Blessed and Broken

Ash Wednesday 2017

This morning, still hoping to cobble together a new thought about the forty days ahead from my books and journals and half-written, reformulated iterations of Lenten wisdom, it occurred to me that I am attempting, inelegantly, to freshen up what has already been so perfectly delivered.

There are only a few days in the liturgical year when the readings never change. Ash Wednesday is one of them. Year after year the Prophet Joel tells us to rend our hearts and return to the Lord [Joel 2:12-18]. St. Paul exhorts the Corinthian community (and all contemporary Christians) to reconcile with God and not take our redemption through Christ in vain, [2 Corinthians 5:20-6:2] and Jesus instructs his followers on the right way to give alms, the purpose of prayer and fasting, and the Father’s awareness of it all.  [Matthew 6:1-6, 16-18].

Rending one’s heart is ripping it open. Reconciliation demands humility. Almsgiving is a sacrifice. Prayer takes time and fasting is painful and at times both may seem pointless. The choice to change our ways is never easy, but God sees it all and rewards us with even greater Grace to do it all again.

In a Lenten homily given to the Archdiocese of Buenos Aires one month before he was elected Pope, then Cardinal Jorge Mario Bergoglio said:

“Rend your hearts, so that through that crack we can really look at ourselves.

Rend your hearts, open your hearts, because only in a broken and open heart can the merciful love of God enter, who loves and heals us.

Rend your hearts says the prophet, and Paul asks us almost on his knees “be reconciled with God.” To change one’s way of living is the sign and fruit of this broken and reconciled heart by a love that surpasses us.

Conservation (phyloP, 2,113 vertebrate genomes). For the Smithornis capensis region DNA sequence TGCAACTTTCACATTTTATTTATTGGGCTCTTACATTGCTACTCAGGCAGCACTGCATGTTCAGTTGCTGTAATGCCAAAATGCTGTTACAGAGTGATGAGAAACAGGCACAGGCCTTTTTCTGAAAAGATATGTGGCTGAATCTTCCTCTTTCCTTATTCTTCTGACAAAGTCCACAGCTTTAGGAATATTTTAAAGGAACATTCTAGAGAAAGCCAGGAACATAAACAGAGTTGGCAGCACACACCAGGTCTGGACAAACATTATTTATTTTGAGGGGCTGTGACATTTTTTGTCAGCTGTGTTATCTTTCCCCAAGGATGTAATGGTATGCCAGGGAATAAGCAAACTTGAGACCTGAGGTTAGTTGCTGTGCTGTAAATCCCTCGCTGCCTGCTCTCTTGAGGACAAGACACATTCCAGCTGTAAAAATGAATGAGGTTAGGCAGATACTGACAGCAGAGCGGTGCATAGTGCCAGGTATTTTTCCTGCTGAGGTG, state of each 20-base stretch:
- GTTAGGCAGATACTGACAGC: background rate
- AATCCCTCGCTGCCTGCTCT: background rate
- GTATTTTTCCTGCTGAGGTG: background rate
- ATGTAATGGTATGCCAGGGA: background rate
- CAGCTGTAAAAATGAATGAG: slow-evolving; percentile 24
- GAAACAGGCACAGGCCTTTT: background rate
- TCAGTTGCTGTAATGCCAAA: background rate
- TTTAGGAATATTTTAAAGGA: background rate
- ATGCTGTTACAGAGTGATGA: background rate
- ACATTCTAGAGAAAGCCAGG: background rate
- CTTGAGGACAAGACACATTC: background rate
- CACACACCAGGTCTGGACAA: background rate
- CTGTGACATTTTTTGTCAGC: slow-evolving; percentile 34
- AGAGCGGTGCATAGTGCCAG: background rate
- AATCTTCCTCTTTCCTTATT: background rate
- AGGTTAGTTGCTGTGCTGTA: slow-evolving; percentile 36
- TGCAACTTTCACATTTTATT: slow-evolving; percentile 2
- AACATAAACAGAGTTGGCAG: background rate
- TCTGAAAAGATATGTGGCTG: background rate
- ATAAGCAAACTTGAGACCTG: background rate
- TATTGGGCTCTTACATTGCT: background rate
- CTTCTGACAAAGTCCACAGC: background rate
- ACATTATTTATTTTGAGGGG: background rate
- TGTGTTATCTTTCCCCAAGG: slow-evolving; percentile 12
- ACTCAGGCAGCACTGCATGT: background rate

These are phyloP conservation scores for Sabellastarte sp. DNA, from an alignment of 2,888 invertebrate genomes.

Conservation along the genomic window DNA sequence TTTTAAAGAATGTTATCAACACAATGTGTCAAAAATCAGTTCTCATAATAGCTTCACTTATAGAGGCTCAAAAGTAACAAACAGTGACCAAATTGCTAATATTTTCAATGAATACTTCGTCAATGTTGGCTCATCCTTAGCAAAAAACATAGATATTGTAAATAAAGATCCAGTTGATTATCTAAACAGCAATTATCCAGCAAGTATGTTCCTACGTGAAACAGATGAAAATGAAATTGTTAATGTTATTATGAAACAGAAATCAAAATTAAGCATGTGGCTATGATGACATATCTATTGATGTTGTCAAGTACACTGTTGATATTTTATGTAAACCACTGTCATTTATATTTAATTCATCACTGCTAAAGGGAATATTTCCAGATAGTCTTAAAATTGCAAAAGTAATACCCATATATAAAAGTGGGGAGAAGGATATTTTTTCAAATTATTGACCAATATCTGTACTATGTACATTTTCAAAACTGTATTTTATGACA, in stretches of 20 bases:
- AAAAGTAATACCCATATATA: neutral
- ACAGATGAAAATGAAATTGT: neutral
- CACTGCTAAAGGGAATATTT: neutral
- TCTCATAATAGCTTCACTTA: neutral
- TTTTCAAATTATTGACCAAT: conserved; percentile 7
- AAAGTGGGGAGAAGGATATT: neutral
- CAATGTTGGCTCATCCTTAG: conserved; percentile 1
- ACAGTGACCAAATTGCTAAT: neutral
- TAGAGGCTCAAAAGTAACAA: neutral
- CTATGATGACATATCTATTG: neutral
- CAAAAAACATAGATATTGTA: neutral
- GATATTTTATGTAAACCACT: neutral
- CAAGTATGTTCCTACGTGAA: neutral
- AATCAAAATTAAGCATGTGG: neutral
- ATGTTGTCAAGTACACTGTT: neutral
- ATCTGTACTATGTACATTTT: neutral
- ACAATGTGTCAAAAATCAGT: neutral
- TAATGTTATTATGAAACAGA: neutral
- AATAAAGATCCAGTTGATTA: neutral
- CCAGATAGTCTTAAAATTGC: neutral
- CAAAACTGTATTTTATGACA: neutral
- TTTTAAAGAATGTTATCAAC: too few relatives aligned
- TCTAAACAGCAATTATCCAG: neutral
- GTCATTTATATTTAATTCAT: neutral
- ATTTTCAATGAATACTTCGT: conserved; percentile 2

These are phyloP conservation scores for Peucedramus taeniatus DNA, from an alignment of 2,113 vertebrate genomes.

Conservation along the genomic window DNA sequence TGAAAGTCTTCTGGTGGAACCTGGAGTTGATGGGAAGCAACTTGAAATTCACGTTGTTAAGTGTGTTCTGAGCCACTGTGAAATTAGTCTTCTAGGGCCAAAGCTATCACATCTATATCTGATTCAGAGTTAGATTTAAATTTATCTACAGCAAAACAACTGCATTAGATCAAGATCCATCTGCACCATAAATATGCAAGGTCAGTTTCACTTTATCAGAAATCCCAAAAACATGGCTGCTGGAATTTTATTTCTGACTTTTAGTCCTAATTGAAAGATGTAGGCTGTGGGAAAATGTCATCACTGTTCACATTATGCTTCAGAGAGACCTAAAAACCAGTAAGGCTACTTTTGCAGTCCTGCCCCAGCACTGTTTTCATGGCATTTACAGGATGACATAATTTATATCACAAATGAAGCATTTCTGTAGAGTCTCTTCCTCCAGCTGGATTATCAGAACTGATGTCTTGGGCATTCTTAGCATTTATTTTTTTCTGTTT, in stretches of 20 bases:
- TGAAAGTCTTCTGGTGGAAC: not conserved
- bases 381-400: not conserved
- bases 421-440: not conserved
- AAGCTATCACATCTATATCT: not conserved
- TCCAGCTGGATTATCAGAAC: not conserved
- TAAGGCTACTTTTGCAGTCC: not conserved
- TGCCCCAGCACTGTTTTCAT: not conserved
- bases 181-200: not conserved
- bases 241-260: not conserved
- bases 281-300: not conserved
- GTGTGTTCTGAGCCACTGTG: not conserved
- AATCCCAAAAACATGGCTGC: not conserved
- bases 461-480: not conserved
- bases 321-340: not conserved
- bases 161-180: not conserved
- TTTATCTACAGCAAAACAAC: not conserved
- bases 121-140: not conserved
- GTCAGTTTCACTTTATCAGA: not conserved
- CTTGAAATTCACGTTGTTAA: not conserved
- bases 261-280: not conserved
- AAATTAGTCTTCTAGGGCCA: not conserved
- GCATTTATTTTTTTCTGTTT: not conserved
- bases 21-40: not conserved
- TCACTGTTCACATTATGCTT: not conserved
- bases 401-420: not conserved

This is the invitation, given the many wounds that harm us and that can lead us to the temptation of hardening us: Rend your hearts to experience in silent and serene prayer the gentleness of God’s tenderness.

Rend your hearts to be able to love with the love with which we are loved, to console with the consolation that consoles us and to share what we have received.”[1]

Yes, let’s rend our hearts, and have a blessed and broken Lent, dear readers.

Today’s readings can be found here. 


[1] Read a translation of the entire homily here

Author: Susan Francesconi

Catholic blogger, liturgical art consultant, citizen of the world, and student of life striving to generate something good.

7 thoughts on “Blessed and Broken”

  1. It goes counter to our instincts to recognize the value of a broken heart, humility, and pain, but in my experience nothing else would have worked. This Lent will be a good time for me to recommit to the true nature of my baptismal vows, and try to be more faithful as a Christian.

    Liked by 1 person

    1. You are so right! I don’t know if you will agree with this analogy but I think we tend, as a people, to spend our lives building a fortress which we mortar with busyness and self-sufficiency. But when the cracks form, and they always do, our attempts to patch them usually fail unless we allow God’s grace to enter us–kind of a divine “admixture,” to continue the metaphor.


  2. Rend, yes. There is a time for that, but it strikes me as too dramatic this time around. I get it, I do. I see the logic of it. For my heart, I’m going to add a couple of letters – rend+er – and rest there for the time being.

    Liked by 1 person

    1. Nice! I like the idea of rend+er-ing one’s heart, as in re+turning it, or even re+new-ing, is that what you mean? Your recent writing,, (linked here for anyone who wishes to read its loveliness) speaks to this. We can also add sur and we have sur+rend+er. In Lent (or any time) the act of surrender seems a romantic gesture towards returning to God. All of these rendings, renderings, surrenderings make me think about the word humility and my need for more of it. Ah, words. Beautiful words.

      Liked by 1 person

      1. That’s exactly it! Love the sur+rend+er addition, too.

        Curious, though, about your characterisation of return to God as ‘romantic’? Could you say more about this?


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